Unless the city of Louisville has been granted the right to exercise such police power by the legislative branch of the state, it cannot do so. The General Assembly of Kentucky in 1922 enacted a law known as the City Planning and Zoning Act, wherein it conferred upon and granted to cities of the first and second classes the power to create a city planning commission with authority to make a survey of the city and the land contiguous or related thereto for the purpose of enacting legislation by ordinance to provide for the regulation of the height, area, and use of buildings, and for the zoning of the city. The General Assembly in 1924 repealed the Act of 1922. We do not know the reasons which actuated the legislative branch of the government to withdraw the power granted in the former act. If cities of the first class were possessed of the police power at the time of the enactment of 1922, that law may have added to the power already possessed, but it took nothing from them. If police power had already been conferred upon a city of the first class sufficient to enable it to do what it is proposing to do in the two ordinances referred to, the repeal of the act in 1924 did not take anything from the city. It is necessary, therefore, to determine from the provisions of the charter of the cities of the first class whether such city has had conferred upon it the police power which had previously rested in the legislative branch of the state government. The power of the city of Louisville to pass ordinances is found in sections 2742 and 2783, Ky. Stats. These two sections are as follows:
"That the inhabitants of cities of the first class are hereby continued corporate by the name and style which they now bear, with power to govern themselves by such ordinances and resolutions for municipal purposes as they may deem proper, not to conflict with this act, nor the Constitution and laws of this state, nor of the United States; with power to contract and be contracted with; to sue and be sued; to defend and be defended in all courts; to acquire property for municipal purposes by purchase or otherwise; to hold the same and all property and effects now belonging to them, either in their own names or in the names of others, to the use of the city, for the purposes and intents for which the same were granted or dedicated; to use, manage, improve, sell and convey, rent or lease the said property, and have the like powers over property hereafter acquired; to have a common seal, and change it at pleasure, and act with or without a seal."
"Sec. 2783. The general council shall have power to pass, for the government of the city, any ordinance not in conflict with the Constitution of the United States, the Constitution of Kentucky and the statutes thereof."
This court had before it in the case of City of Louisville v. Wehmhoff, 116 Ky. 812, 76 S.W. 876, 25 Ky. Law Rep. 995, the question of the extent of the police power of the city of Louisville under its charter. It was made to appear in that case that the cities in the state with a lower classification than that of the first class were in specific language given the authority by the Legislature to pass ordinances affecting the public safety, health, comfort, convenience, and morals, but that no such specific language was used in the charter of the city of Louisville. The court held that the failure to use such specific language did not show an intention to give the city of Louisville less power than that conferred on other cities. The court there said:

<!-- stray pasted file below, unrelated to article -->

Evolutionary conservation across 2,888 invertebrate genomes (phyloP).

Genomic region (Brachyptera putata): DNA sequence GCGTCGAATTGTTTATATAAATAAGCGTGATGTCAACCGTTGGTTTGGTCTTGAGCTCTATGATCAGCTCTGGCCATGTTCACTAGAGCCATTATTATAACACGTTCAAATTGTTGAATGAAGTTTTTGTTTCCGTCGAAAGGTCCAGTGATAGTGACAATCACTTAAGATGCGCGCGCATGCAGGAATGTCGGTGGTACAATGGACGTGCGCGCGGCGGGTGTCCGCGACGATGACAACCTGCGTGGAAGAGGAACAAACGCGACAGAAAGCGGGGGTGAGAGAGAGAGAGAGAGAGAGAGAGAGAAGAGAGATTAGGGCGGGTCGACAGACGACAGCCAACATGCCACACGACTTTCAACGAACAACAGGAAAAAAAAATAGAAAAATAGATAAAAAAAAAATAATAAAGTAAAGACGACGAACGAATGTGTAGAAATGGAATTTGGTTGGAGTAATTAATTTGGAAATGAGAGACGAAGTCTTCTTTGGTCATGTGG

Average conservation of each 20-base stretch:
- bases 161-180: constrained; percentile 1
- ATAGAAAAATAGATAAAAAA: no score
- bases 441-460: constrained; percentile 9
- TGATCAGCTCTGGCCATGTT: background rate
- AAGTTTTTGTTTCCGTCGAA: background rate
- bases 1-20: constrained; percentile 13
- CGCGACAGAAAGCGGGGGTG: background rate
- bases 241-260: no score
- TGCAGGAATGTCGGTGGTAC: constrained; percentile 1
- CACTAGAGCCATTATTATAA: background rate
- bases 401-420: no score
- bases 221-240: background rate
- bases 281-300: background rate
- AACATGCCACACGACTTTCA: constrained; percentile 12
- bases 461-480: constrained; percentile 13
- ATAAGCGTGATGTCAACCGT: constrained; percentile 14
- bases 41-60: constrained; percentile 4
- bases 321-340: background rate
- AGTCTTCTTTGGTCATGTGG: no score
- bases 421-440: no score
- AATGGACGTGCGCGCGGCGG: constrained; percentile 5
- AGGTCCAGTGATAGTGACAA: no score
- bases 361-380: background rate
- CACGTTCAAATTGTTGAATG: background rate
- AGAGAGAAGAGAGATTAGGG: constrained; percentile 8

"We must presume that that body intended to vest in the local legislative board of the largest city in the state at least as much power with respect to passing by-laws for the police regulation of its inhabitants, and for the conservation of the morals and welfare of that population, as was given to the lesser towns and cities. In all the others, specific authority is granted to them to pass by-laws to suppress and punish nuisances. In defining the powers of the legislative bodies of all the other municipalities, they are minutely given, with reference to enumerated specific subjects. In the grant to cities of the first class there is an entire absence of such careful restriction. This alone, in view of the ample general terms employed, would seem to indicate that the powers granted the first-class cities over such subjects were broader and more comprehensive than those granted the others."
Again, in the case of Buchanan v. Warley, 165 Ky. 559, 177 S.W. 472, Ann. Cas. 1917B, 149, this court held that a zoning ordinance enacted by the general council of the city of Louisville, based on races that should dwell within the particular zones, was valid. The court there said:
"Nor are we disposed to concede that the ordinance here involved transcends the authority of the municipal legislature, or to doubt that it constitutes a valid exercise of the police power and a reasonable and expedient measure for the public welfare."